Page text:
Riding The Thermal Currents
by Ernie Weatherall
Originally appeared in the THE STARS AND STRIPES Wednesday, June 1,
(I've altered the first paragrph to make more historical sense)
Near the border of East and West Germany, before the Berlin wall
came down, was the home of 601st Aircraft Control and Warning
Squadron. It was here that the Luftwaffe of World War II found
its wings. Forbidden to build warplanes by the Treaty of Versailles,
German youths learned the principles of flying with gliders. Powered
flight was easy to master by glider students when fighter planes
One of the young men who flew during those days now conducts
a school at Wasserkuppe. He is Gunter Heinzel, once a test pilot
for the Luftwaffe, but whose first love is soaring. He is one
of the top glider pilots in Germany. Last summer he flew his sailplane
from Wasserkuppe to Paris in less than nine hours. Heinzel explained
the philosophy that makes soaring enthusiasts. "Gliding is
like sail boating," he began. "A man cannot push buttons
to call upon power. Instead, he is completely alone. He is pitched
against nature with her unpredictable winds and air currents.
||When a man is airborne he has to depend entirely on himself. There
is no crew, no copilot or engine. He must call on his self-reliance,
character and nerve. That is why soaring will bring out the best
in him, or perhaps the worst."
Several airmen of the 601st have taken gliding lessons, but more
have just gone along for a ride in a two-seater sail plane for the
experience. Anyone making his first glider flight will be impressed
by one thing: Gliders are not as silent as they appear form the
ground. Gliders are really good little noisemakers. They produce
sounds from a soft swish to a scream, depending on the design and
speed. To glider aces like Heinzel, the cracking of the airframe
as it flexes under load, the snap and pop of the structure expanding
under temperature changes, the squeak and rattle of moving parts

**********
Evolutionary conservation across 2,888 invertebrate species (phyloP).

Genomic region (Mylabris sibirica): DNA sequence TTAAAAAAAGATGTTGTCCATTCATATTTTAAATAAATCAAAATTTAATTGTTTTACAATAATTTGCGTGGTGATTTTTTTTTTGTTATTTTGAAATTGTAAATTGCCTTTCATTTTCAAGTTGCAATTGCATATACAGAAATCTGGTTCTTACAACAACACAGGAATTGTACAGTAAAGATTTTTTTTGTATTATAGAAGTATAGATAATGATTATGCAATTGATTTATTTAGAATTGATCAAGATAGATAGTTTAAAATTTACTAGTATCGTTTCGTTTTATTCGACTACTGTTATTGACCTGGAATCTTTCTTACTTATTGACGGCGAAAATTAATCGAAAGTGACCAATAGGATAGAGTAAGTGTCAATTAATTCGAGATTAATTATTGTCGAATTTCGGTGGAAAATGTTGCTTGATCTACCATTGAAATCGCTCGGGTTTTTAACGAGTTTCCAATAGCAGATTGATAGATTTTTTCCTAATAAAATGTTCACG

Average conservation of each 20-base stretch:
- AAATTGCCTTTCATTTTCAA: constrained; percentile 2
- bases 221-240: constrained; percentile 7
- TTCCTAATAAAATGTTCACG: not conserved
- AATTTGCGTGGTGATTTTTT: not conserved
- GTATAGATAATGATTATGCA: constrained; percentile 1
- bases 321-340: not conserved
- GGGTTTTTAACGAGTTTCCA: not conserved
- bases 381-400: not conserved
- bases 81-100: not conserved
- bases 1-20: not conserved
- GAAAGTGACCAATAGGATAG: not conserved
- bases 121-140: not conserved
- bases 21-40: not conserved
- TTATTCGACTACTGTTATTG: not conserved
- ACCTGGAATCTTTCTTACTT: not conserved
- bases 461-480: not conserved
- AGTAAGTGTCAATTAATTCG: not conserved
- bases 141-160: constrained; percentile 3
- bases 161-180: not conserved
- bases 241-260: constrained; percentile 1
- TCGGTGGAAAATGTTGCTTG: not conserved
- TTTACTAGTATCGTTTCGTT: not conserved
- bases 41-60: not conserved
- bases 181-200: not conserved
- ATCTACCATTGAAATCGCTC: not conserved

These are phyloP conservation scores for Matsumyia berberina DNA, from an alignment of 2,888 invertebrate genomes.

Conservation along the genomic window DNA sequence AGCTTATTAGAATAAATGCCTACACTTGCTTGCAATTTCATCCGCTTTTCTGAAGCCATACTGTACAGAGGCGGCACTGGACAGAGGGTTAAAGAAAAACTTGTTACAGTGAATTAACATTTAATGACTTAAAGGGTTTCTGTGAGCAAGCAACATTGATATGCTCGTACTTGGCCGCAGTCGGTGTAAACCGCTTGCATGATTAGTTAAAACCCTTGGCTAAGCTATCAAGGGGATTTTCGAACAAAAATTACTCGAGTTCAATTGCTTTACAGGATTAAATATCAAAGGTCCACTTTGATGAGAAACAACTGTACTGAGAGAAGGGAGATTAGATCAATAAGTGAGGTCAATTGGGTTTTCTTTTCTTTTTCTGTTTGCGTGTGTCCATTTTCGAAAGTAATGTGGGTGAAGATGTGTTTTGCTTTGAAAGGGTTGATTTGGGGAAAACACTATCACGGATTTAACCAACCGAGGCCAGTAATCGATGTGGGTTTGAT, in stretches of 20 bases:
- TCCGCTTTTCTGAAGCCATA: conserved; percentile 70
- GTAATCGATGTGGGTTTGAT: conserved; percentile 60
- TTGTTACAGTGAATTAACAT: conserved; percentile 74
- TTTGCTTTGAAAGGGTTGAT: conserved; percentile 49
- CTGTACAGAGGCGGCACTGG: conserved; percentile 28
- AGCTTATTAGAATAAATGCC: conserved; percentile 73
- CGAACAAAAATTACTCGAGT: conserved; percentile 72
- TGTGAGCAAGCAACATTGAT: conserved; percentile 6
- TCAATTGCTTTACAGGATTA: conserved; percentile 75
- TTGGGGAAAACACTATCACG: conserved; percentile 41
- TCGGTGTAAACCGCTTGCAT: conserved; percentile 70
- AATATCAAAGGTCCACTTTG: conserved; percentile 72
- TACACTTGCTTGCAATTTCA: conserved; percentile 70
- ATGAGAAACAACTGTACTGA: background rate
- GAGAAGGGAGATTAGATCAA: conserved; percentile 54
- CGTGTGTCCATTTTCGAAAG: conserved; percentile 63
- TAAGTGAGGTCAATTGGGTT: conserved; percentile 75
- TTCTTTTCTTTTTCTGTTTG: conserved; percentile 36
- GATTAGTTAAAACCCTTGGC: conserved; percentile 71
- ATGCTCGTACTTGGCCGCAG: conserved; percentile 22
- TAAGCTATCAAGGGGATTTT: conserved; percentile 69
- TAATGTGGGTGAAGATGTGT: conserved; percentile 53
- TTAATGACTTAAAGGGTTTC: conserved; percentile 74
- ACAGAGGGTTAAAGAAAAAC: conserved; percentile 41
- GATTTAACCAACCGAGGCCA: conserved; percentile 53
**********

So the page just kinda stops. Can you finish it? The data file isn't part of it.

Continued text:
all mean something. These aerodynamic sounds tell him his speed,
or whether he is encountering a lift producing thermal or updraft.
Sounds even guide the glider pilot as to his proper path through
the air. If he is slipping or skidding the sound tells him. The
personal bond between the pilot and plane is no more evident than
in soaring when the machine talks to him who knows how to listen.
To those who have never flown except with power, gliding seems
sort of a miracle. That a plane without an engine can soar miles
above the earth is almost unbelievable. "But men first flew
without power," Heinzel assures his worried passengers. "Nature
is supplying the power and she is just as dependable, when you
follow her rules, as man-made engines."
The flat plateau like mountain top is ideal for soaring. Although
some fans soar all year round, the season starts in April and
lasts until November. In the summer, the air space around Wasserkuppe
is like a lake filled with sailboats.
Each August, the International Glider Meet is held in the mountain.
On rare occasions, some of the sail planes have landed in the
nearby Soviet Zone buy mistake. Most of them have been released
after paying a fine.
Glider fans in the Communist East Germany have not been allowed
to fly near the zonal border since several soared to freedom a
few summers back.
One airman in the 601st summed up gliding this way: "I used
to think those guys were off their rockers flying those kites
until one gave me a ride last summer. Now, I can't wait until
I get my pilot's license."
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